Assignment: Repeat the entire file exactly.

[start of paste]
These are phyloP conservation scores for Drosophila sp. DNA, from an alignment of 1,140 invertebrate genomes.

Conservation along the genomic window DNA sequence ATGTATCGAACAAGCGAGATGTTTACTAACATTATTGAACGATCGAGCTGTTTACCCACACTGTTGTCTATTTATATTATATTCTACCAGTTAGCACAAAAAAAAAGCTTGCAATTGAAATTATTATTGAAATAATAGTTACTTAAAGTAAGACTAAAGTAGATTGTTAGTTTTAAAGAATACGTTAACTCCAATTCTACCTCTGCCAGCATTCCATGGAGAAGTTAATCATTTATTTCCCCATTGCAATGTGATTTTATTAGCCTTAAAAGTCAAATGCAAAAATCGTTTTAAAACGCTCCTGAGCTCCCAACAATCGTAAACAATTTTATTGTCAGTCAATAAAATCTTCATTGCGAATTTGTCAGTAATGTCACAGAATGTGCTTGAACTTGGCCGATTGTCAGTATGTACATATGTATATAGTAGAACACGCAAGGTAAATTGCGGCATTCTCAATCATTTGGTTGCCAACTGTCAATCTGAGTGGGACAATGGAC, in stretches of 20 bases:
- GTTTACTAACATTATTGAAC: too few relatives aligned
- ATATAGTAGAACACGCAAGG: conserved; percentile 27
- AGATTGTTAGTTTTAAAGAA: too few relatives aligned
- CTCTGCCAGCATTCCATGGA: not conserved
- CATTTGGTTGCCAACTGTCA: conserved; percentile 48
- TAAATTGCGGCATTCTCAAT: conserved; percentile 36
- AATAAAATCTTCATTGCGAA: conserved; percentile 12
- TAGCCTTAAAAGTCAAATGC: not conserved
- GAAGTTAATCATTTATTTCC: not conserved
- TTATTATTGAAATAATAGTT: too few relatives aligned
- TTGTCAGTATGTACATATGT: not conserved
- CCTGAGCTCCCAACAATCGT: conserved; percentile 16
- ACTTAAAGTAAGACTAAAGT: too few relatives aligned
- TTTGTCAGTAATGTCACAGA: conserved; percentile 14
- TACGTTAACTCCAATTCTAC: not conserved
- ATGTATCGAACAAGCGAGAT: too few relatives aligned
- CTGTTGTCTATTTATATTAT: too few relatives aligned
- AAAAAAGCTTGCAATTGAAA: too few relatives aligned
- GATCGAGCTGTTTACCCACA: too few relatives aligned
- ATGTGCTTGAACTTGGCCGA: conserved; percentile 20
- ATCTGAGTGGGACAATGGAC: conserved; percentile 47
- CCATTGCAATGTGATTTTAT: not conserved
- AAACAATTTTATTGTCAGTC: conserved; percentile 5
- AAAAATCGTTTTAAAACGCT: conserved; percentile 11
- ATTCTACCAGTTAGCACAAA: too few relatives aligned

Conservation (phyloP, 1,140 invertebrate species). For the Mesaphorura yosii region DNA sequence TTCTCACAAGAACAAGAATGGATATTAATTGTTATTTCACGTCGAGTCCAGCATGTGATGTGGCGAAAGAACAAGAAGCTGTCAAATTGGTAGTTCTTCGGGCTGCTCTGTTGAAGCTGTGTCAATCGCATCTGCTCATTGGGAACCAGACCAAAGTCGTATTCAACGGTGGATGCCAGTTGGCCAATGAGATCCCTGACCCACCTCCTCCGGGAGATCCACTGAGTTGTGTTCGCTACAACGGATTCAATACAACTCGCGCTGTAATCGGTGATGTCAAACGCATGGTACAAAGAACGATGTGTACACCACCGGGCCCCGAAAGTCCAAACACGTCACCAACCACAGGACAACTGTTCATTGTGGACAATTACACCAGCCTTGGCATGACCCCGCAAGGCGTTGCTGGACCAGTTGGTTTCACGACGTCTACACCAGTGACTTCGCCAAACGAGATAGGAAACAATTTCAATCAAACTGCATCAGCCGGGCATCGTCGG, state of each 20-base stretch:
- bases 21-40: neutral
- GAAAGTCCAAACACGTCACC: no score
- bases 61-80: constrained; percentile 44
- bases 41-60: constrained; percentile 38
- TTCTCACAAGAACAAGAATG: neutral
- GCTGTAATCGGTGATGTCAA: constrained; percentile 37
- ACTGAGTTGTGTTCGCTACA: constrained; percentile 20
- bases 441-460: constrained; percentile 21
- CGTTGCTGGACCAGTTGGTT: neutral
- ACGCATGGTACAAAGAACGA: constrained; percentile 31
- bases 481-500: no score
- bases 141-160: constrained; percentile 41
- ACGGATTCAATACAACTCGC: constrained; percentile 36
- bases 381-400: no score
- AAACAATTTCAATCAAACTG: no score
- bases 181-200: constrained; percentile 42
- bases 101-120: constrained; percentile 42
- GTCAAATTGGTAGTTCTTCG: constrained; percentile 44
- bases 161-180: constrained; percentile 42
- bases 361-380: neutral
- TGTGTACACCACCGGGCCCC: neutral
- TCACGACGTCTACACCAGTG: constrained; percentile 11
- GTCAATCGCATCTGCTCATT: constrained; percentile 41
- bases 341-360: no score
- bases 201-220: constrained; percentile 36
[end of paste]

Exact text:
These are phyloP conservation scores for Drosophila sp. DNA, from an alignment of 1,140 invertebrate genomes.

Conservation along the genomic window DNA sequence ATGTATCGAACAAGCGAGATGTTTACTAACATTATTGAACGATCGAGCTGTTTACCCACACTGTTGTCTATTTATATTATATTCTACCAGTTAGCACAAAAAAAAAGCTTGCAATTGAAATTATTATTGAAATAATAGTTACTTAAAGTAAGACTAAAGTAGATTGTTAGTTTTAAAGAATACGTTAACTCCAATTCTACCTCTGCCAGCATTCCATGGAGAAGTTAATCATTTATTTCCCCATTGCAATGTGATTTTATTAGCCTTAAAAGTCAAATGCAAAAATCGTTTTAAAACGCTCCTGAGCTCCCAACAATCGTAAACAATTTTATTGTCAGTCAATAAAATCTTCATTGCGAATTTGTCAGTAATGTCACAGAATGTGCTTGAACTTGGCCGATTGTCAGTATGTACATATGTATATAGTAGAACACGCAAGGTAAATTGCGGCATTCTCAATCATTTGGTTGCCAACTGTCAATCTGAGTGGGACAATGGAC, in stretches of 20 bases:
- GTTTACTAACATTATTGAAC: too few relatives aligned
- ATATAGTAGAACACGCAAGG: conserved; percentile 27
- AGATTGTTAGTTTTAAAGAA: too few relatives aligned
- CTCTGCCAGCATTCCATGGA: not conserved
- CATTTGGTTGCCAACTGTCA: conserved; percentile 48
- TAAATTGCGGCATTCTCAAT: conserved; percentile 36
- AATAAAATCTTCATTGCGAA: conserved; percentile 12
- TAGCCTTAAAAGTCAAATGC: not conserved
- GAAGTTAATCATTTATTTCC: not conserved
- TTATTATTGAAATAATAGTT: too few relatives aligned
- TTGTCAGTATGTACATATGT: not conserved
- CCTGAGCTCCCAACAATCGT: conserved; percentile 16
- ACTTAAAGTAAGACTAAAGT: too few relatives aligned
- TTTGTCAGTAATGTCACAGA: conserved; percentile 14
- TACGTTAACTCCAATTCTAC: not conserved
- ATGTATCGAACAAGCGAGAT: too few relatives aligned
- CTGTTGTCTATTTATATTAT: too few relatives aligned
- AAAAAAGCTTGCAATTGAAA: too few relatives aligned
- GATCGAGCTGTTTACCCACA: too few relatives aligned
- ATGTGCTTGAACTTGGCCGA: conserved; percentile 20
- ATCTGAGTGGGACAATGGAC: conserved; percentile 47
- CCATTGCAATGTGATTTTAT: not conserved
- AAACAATTTTATTGTCAGTC: conserved; percentile 5
- AAAAATCGTTTTAAAACGCT: conserved; percentile 11
- ATTCTACCAGTTAGCACAAA: too few relatives aligned

Conservation (phyloP, 1,140 invertebrate species). For the Mesaphorura yosii region DNA sequence TTCTCACAAGAACAAGAATGGATATTAATTGTTATTTCACGTCGAGTCCAGCATGTGATGTGGCGAAAGAACAAGAAGCTGTCAAATTGGTAGTTCTTCGGGCTGCTCTGTTGAAGCTGTGTCAATCGCATCTGCTCATTGGGAACCAGACCAAAGTCGTATTCAACGGTGGATGCCAGTTGGCCAATGAGATCCCTGACCCACCTCCTCCGGGAGATCCACTGAGTTGTGTTCGCTACAACGGATTCAATACAACTCGCGCTGTAATCGGTGATGTCAAACGCATGGTACAAAGAACGATGTGTACACCACCGGGCCCCGAAAGTCCAAACACGTCACCAACCACAGGACAACTGTTCATTGTGGACAATTACACCAGCCTTGGCATGACCCCGCAAGGCGTTGCTGGACCAGTTGGTTTCACGACGTCTACACCAGTGACTTCGCCAAACGAGATAGGAAACAATTTCAATCAAACTGCATCAGCCGGGCATCGTCGG, state of each 20-base stretch:
- bases 21-40: neutral
- GAAAGTCCAAACACGTCACC: no score
- bases 61-80: constrained; percentile 44
- bases 41-60: constrained; percentile 38
- TTCTCACAAGAACAAGAATG: neutral
- GCTGTAATCGGTGATGTCAA: constrained; percentile 37
- ACTGAGTTGTGTTCGCTACA: constrained; percentile 20
- bases 441-460: constrained; percentile 21
- CGTTGCTGGACCAGTTGGTT: neutral
- ACGCATGGTACAAAGAACGA: constrained; percentile 31
- bases 481-500: no score
- bases 141-160: constrained; percentile 41
- ACGGATTCAATACAACTCGC: constrained; percentile 36
- bases 381-400: no score
- AAACAATTTCAATCAAACTG: no score
- bases 181-200: constrained; percentile 42
- bases 101-120: constrained; percentile 42
- GTCAAATTGGTAGTTCTTCG: constrained; percentile 44
- bases 161-180: constrained; percentile 42
- bases 361-380: neutral
- TGTGTACACCACCGGGCCCC: neutral
- TCACGACGTCTACACCAGTG: constrained; percentile 11
- GTCAATCGCATCTGCTCATT: constrained; percentile 41
- bases 341-360: no score
- bases 201-220: constrained; percentile 36